Sean Kennedy: Trump flagging in polls, but Brexit and Colombia upsets may show people don't tell pollsters truth
He says PC cultural elites have cowed respondents so they're reluctant to say they support Trump
Kennedy: Election Day will likely suprise the elites
Editor’s Note: Sean Kennedy is a visiting fellow at the Maryland Public Policy Institute, a conservative think tank. He has worked as a U.S. Senate aide to Ron Johnson (R-Wy) and as a television producer. The opinions expressed in this commentary are solely those of the author.
The past week has been a terrible, no-good week in Trump Tower. Debate flubs, tax revelations and now a major polling slump are all weighing down The Donald’s chances of making it to 1600 Pennsylvania Avenue.
But Trump may well have a secret weapon that very few are talking about: an army of “closeted” Trump backers.
How could this be?
Consider: Back in 1982 in California, pollsters called homes across the state and asked the residents of their voting intentions in November. Consistently, the data showed that the black mayor of Los Angeles, Tom Bradley, a Democrat, would defeat white Republican George Deukmejian in the race for governor. The day of the election, the exit polls showed Bradley winning, too, as voters told news organizations how they supposedly voted.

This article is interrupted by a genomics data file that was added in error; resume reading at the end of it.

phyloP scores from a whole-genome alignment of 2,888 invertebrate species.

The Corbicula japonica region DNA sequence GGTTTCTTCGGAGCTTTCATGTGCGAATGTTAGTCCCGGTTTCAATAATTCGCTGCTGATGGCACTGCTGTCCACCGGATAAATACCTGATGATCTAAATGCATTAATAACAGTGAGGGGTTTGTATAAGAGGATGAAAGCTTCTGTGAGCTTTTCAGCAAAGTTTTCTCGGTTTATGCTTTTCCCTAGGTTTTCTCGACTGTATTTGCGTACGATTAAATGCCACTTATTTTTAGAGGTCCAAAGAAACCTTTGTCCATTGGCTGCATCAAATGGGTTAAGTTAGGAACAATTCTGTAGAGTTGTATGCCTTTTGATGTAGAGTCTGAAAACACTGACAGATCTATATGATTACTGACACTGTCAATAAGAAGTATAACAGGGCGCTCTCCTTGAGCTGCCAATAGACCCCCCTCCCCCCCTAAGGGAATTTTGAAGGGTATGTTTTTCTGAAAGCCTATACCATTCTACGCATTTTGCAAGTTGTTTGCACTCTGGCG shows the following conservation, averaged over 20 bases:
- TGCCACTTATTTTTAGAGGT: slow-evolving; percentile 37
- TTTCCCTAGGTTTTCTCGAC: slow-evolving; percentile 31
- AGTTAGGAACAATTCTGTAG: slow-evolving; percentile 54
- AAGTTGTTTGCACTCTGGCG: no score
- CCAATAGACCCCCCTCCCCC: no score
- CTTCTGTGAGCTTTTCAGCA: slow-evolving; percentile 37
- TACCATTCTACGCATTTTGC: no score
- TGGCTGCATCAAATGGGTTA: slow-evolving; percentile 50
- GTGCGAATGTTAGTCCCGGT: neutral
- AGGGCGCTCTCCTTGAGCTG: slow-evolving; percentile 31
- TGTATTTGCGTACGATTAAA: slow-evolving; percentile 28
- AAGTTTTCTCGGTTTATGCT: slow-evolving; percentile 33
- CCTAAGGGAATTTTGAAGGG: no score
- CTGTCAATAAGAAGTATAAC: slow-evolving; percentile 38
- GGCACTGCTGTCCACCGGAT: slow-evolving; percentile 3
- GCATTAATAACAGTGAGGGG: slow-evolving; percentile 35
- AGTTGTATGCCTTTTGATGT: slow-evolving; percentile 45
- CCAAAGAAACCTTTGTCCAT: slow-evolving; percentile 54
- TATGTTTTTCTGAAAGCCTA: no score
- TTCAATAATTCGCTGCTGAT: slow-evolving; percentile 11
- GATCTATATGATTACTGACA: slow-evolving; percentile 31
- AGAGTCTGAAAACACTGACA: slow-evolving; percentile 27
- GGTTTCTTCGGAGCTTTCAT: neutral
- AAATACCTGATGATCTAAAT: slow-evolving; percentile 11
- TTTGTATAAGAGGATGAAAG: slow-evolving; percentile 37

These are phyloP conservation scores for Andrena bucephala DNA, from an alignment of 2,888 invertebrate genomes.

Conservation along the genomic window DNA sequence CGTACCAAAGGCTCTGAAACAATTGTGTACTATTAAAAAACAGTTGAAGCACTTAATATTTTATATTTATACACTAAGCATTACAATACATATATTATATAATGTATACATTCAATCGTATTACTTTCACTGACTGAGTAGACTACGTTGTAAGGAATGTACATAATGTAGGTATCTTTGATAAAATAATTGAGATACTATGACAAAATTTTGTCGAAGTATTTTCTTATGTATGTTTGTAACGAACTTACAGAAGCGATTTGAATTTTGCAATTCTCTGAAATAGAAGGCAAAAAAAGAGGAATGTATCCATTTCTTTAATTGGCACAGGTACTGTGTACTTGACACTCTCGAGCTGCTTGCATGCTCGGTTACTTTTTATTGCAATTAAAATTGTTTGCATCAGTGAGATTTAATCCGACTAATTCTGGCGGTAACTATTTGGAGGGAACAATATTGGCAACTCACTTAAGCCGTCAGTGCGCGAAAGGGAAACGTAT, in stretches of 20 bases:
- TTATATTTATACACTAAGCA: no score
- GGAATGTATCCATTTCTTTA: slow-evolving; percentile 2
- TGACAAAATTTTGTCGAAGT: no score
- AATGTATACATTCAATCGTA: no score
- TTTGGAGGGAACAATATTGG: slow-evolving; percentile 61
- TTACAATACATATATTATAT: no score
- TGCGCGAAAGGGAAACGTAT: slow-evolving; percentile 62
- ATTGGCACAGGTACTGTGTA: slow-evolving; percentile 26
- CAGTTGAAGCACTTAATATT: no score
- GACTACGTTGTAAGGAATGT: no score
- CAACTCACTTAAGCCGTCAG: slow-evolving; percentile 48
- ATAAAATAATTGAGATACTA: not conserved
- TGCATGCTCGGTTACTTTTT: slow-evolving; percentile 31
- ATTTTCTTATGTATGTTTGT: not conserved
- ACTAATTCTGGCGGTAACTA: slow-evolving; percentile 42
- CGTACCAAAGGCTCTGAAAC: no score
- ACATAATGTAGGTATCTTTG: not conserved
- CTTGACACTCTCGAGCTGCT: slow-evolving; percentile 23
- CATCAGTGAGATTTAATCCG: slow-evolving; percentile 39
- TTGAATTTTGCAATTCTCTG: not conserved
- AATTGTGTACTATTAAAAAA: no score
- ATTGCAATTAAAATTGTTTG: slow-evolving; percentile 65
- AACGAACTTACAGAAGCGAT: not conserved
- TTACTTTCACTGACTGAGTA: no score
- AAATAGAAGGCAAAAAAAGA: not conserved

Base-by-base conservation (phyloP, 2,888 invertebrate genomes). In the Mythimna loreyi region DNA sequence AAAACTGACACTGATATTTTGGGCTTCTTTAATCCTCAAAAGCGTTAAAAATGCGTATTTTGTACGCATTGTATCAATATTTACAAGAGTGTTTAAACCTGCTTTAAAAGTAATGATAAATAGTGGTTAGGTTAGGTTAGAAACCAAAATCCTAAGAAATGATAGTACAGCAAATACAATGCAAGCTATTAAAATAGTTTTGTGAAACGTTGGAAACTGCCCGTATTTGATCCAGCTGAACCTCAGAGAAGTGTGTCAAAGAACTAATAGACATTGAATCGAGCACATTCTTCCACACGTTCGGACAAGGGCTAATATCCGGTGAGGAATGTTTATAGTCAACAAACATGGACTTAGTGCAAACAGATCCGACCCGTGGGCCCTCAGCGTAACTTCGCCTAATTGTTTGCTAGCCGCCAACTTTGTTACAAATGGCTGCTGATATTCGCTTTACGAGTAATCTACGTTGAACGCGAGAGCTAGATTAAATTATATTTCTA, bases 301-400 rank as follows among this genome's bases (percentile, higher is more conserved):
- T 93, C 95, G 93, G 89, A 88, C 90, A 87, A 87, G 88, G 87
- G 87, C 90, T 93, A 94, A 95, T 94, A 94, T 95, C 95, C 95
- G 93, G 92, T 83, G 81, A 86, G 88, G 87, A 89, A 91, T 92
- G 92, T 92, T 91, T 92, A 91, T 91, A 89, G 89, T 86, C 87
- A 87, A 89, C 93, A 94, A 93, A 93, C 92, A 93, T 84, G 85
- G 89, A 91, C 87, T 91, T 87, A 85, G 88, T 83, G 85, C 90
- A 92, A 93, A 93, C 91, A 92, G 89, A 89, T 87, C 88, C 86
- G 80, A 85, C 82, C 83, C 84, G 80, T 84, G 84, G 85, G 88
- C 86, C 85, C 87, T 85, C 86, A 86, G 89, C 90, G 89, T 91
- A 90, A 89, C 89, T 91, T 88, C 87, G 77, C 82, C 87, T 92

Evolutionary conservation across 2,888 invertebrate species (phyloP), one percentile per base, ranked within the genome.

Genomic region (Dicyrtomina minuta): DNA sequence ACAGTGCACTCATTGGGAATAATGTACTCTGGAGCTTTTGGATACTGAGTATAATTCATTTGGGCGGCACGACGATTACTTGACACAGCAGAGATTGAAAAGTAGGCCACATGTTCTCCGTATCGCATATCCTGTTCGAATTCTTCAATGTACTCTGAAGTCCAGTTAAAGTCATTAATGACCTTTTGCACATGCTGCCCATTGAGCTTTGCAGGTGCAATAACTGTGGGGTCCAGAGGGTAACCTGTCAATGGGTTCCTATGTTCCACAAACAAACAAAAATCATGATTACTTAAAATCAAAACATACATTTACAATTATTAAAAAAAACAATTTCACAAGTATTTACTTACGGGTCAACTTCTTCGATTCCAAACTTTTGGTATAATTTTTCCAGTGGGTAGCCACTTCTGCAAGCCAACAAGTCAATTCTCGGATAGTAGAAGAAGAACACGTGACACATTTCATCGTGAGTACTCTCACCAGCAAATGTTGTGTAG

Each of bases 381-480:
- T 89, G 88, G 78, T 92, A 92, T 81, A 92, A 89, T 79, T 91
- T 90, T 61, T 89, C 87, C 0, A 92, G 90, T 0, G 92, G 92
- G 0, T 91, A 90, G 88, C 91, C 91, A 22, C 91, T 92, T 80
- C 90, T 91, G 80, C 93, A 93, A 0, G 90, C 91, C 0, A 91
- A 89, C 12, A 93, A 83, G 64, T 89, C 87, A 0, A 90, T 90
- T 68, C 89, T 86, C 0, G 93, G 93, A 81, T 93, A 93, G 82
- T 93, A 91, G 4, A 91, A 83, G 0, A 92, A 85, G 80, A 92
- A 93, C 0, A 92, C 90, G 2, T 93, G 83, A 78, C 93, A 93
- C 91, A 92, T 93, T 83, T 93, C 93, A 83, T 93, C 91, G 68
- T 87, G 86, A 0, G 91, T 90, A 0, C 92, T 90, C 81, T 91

But the polls and projections were wrong and Deukmejian won.
Pundits and political scientists have dubbed this polling whiff the “Bradley effect,” surmising that some voters deceived pollsters about their intentions, and some have suggested racism was behind the defeat.
Much the same thing happened in Britain in June.
Polls showed the referendum on whether the United Kingdom should stay in the European Union as too close to call, but in the end over a million more Brits voted for Brexit, and against elite consensus to remain.
In Britain, some have laid the gap between public polling and actual voting outcomes to so-called “Shy Tories” or conservative-minded voters who keep their true opinions to themselves.
It appears to have happened again in Colombia over the weekend, when voters rejected a “peace” deal with the Marxist Narco-trafficking guerilla army called FARC. Despite polls showing the referendum, which granted fighters accused of war crimes immunity and the right to serve in the government, passing easily, actual voters opposed the deal in the privacy of the ballot box.
But what do old and overseas election results have to do with what I believe is Donald Trump’s likely victory? Everything.
Trump’s appeal is real and visceral to many Americans who feel left out of the modern economy and the cultural changes zooming past them.
His rough and sometimes nasty demeanor worries the hand-wringers in the elite media and other institutions, but it is no more coarse in the minds of many everyday Americans than the sex-saturated, expletive-laden, and violence-edifying content foisted on America by the same cultural elites that tell them Trump is a cretin.
Indeed, Trump’s brief rise in the polls sent the highfalutin, nominally right-of-center editorial boards of major regional newspapers into a panic, as the Detroit News, Dallas Morning News, Arizona Republic, Chicago Tribune and USA Today all denounced Trump as Gollum with better hair.